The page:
11 Consumer Tech Investment Trends in 2014

At a high level, I believe that much of consumer tech trend-spotting and prognostication revolves around consumer / behavioral psychology.

There is no one “right” way to think about consumer technology trends and what’s next, but my thought process is as follows: First, discover fundamental psychological insights about what our product direction and use shows us. Then contemplate about you can invest either 1) in direction of this trend (advancing the current secular momentum) or 2) in reaction to it, as most secular trends have an accidental counter impact that must be addressed (and humans naturally demand balance in the other direction). For instance, a fundamental insight is that we are living an increasingly digital life, and each day man and machine grow more intertwined.

As such, investment opportunities can be 1) to further this increasingly digital existence, such as by creating a discreet non-wrist wearable, potentially along the ear that measures your body vital stats or 2) in rejection of this trend, noticing that people crave balance, and therefore creating more music festivals, races, or guided outdoor tours that satisfy our need to be a whole person who leads a physical life (music festivals and races are both booming industries).

And with this short context on my trend-spotting and extrapolation framework in mind, I give you a list of consumer technology investment trends in 2014!

2014 Investment Trends

1) anonymity — apps that enable people to maintain privacy in their lives while still living fully, honestly, and taking risks (secret, snapchat, etc). This is the “other side of the coin” for big data — the sudden realization that the mic is on and we want privacy.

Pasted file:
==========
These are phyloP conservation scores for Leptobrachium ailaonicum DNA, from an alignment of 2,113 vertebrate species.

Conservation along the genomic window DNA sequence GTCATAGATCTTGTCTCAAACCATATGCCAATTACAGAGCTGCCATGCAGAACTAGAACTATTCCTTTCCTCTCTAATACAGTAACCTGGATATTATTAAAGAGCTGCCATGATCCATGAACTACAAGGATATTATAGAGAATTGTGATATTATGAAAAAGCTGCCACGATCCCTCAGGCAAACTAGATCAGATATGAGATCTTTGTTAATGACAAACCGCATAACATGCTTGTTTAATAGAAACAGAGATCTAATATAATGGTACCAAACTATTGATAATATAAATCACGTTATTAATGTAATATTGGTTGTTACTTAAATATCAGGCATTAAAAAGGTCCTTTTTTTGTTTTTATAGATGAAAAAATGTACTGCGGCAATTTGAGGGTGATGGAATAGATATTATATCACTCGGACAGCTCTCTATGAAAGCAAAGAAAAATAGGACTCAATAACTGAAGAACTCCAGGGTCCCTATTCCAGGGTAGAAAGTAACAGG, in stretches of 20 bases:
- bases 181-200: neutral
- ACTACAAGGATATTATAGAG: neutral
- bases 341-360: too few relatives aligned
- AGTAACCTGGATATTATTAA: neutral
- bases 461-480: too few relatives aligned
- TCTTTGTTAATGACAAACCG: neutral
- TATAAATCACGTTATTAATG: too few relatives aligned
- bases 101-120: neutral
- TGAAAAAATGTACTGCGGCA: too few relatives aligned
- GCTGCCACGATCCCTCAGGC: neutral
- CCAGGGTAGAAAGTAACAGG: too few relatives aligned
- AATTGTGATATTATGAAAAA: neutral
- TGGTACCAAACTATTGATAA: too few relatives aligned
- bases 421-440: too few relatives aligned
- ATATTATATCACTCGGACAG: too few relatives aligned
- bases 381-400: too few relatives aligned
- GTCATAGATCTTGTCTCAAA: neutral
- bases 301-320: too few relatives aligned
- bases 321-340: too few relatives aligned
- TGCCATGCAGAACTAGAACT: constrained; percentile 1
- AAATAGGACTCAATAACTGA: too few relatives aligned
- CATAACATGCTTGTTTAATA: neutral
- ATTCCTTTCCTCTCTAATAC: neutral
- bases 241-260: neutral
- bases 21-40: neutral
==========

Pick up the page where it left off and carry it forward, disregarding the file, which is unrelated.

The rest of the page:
2) experiencing the physical world — as people are forced to spend more time indoors and at computers, there has been a secular movement to go out and experience life. Gym memberships surging, exercise trends growing and changing, introduction of various races like toughmudder, and new music festivals.

3) complexity management — as info grows exponentially and hours in the day doesnt change, many tools for complexity management are being introduced. These fall into different startup genres such as productivity apps, file sharing, and even big data

4) singularity of human + computer — as ray kurzweil and others have long forecasted, humans and technology are merging. As of now, this is manifesting through “internet of things”, especially wearables that go on humans. As Mark Zuckerberg recently noted at Stanford, tech used to be around us, now its on us, and eventually will be in us

5) outsourcing of tasks — while this initially meant outsourcing from humans in developed countries to developing ones (eg, call centers), this now is evolving to outsourcing human tasks to robots, such as drones to protect us and self-driven cars to transport us. Beyond manual tasks, we are even outsourcing knowledge economy jobs to algorithms, as evidenced by wealthfront putting asset managers out of business

6) sharing and on-demand economy — we are sharing our houses (airbnb), cars (uber), and providing on-demand goods such as groceries (instacart), prepared food (door dash), and package pickup (shyp). This trend is more 2010-2013 than 2014, but we will continue to see innovation

7) brevity and concise comprehension are king — our attention spans are shrinking and our ability to be distracted is increasing. Short news sites are thriving (Twitter), and publications with long articles are struggling. Expect books to get shorter.

8) accountability through user ratings — why do uber riders show up on time and why are uber drivers so friendly? Transparency makes customer service providers accountable, and user ratings enable this transformation. That is uber’s bigest perk, and a key reason as to why taxis are going out of business (not just lower cost, that was a perk that came later with scale). Increasingly, our tech is enabling this increased accountability, and this trend that Yelp! galvanized a while back is just getting going (hint on what’s next: more individual accountability, not just organizational)